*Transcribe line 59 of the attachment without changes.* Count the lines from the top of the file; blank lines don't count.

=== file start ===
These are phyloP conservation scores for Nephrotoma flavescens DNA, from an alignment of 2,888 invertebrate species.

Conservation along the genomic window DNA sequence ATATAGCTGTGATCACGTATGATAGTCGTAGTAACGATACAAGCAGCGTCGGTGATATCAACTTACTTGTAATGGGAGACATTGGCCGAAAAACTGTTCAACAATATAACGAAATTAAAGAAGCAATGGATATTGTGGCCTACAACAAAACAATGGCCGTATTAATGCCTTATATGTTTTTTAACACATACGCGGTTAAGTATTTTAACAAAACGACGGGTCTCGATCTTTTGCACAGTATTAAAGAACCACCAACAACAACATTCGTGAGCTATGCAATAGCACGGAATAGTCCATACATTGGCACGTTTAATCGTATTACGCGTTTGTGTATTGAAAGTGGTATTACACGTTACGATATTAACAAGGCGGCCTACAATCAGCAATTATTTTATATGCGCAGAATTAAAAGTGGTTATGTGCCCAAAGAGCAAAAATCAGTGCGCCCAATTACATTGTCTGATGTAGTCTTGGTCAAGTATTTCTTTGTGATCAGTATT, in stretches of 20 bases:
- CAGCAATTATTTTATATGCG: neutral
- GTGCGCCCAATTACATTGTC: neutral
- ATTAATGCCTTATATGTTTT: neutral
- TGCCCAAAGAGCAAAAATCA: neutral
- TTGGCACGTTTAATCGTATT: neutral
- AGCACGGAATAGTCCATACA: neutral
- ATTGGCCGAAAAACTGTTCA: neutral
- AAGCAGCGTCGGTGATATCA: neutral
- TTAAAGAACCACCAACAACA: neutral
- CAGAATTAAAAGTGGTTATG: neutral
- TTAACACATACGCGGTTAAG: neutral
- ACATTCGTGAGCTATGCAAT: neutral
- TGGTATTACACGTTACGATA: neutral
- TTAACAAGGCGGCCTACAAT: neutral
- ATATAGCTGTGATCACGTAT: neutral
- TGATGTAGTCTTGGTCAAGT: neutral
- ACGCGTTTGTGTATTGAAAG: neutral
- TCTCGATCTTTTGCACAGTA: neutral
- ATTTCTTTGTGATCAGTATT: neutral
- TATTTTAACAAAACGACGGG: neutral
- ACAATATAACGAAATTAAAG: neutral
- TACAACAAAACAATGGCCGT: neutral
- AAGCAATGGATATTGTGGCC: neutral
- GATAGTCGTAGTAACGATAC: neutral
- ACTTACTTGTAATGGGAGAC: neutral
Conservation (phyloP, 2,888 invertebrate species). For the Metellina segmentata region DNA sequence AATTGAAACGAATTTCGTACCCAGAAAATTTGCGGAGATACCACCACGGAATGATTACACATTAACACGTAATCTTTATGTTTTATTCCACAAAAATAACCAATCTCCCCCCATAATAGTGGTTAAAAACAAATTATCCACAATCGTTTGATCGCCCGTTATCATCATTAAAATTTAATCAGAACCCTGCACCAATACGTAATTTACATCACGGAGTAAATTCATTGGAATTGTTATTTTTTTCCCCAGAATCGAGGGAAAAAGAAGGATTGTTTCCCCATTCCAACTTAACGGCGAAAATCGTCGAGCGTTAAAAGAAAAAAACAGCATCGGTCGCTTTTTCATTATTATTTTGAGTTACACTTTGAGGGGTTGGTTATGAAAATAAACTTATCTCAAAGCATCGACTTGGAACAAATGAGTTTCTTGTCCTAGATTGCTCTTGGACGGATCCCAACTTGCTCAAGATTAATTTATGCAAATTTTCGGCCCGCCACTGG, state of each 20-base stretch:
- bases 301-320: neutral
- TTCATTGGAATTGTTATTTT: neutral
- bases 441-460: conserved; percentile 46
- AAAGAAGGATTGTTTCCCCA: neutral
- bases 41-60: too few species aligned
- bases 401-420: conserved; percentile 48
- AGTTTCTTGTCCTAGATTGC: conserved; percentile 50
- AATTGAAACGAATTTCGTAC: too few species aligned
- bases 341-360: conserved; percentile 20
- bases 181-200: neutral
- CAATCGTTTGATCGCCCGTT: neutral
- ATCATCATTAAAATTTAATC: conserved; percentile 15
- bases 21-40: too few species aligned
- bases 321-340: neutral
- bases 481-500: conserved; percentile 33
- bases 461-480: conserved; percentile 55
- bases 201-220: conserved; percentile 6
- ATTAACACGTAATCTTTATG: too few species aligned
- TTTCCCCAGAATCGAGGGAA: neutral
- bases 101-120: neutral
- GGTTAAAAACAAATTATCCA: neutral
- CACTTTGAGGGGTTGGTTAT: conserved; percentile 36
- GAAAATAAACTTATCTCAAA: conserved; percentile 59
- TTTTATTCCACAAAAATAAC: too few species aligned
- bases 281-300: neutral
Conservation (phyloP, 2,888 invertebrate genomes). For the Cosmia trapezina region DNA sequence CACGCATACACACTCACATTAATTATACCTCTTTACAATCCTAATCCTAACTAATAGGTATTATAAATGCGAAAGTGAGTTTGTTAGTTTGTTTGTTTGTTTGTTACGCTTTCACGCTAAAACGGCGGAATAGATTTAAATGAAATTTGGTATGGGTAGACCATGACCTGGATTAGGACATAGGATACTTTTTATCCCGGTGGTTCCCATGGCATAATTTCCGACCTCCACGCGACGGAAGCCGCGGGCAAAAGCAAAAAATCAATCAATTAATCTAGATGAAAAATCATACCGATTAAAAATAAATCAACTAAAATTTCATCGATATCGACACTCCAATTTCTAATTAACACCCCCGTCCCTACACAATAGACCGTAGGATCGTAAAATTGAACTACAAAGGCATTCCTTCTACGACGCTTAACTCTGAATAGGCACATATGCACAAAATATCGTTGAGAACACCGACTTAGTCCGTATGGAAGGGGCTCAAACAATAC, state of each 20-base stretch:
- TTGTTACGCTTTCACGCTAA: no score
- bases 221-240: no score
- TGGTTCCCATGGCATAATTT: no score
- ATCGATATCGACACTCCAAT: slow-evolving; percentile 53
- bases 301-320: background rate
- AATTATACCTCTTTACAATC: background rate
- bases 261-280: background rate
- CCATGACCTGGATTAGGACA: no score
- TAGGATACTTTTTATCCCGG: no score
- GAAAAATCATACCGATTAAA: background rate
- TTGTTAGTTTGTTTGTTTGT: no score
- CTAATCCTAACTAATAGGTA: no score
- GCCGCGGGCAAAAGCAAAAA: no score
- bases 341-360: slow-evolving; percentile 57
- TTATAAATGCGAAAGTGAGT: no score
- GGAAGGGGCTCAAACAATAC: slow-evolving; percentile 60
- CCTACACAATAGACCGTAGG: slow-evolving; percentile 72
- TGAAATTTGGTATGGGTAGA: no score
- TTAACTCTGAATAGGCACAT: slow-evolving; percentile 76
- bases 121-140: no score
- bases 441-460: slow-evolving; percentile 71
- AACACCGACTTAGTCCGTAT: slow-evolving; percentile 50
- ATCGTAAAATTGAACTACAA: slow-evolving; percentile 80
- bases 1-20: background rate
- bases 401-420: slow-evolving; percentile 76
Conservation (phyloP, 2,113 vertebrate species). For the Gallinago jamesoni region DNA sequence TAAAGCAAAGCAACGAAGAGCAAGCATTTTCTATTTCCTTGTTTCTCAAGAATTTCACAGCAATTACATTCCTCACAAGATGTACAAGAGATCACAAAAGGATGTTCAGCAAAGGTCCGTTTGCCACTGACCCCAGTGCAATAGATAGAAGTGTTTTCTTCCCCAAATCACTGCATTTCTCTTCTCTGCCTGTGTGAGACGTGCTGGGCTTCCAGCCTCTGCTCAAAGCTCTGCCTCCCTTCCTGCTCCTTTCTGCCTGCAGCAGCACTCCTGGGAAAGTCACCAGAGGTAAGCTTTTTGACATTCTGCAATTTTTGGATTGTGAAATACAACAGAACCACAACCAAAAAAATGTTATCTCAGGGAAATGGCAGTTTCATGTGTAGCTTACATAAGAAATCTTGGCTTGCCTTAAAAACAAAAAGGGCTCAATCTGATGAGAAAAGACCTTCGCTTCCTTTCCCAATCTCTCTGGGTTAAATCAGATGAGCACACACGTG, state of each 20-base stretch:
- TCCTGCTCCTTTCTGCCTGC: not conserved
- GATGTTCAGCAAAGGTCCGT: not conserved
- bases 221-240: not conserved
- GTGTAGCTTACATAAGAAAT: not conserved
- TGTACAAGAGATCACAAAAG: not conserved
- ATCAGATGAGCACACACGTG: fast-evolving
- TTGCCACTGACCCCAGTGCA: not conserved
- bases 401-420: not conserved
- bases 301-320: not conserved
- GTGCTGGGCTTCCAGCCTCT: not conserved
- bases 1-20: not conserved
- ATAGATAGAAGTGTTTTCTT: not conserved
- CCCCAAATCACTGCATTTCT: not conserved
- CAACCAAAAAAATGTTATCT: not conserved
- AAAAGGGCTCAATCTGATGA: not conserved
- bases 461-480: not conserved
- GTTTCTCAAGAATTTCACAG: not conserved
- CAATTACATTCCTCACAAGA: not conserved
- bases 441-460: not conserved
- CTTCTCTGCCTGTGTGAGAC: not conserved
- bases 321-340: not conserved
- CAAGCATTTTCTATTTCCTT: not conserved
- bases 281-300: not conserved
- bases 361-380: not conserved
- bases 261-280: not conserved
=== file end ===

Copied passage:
- bases 301-320: background rate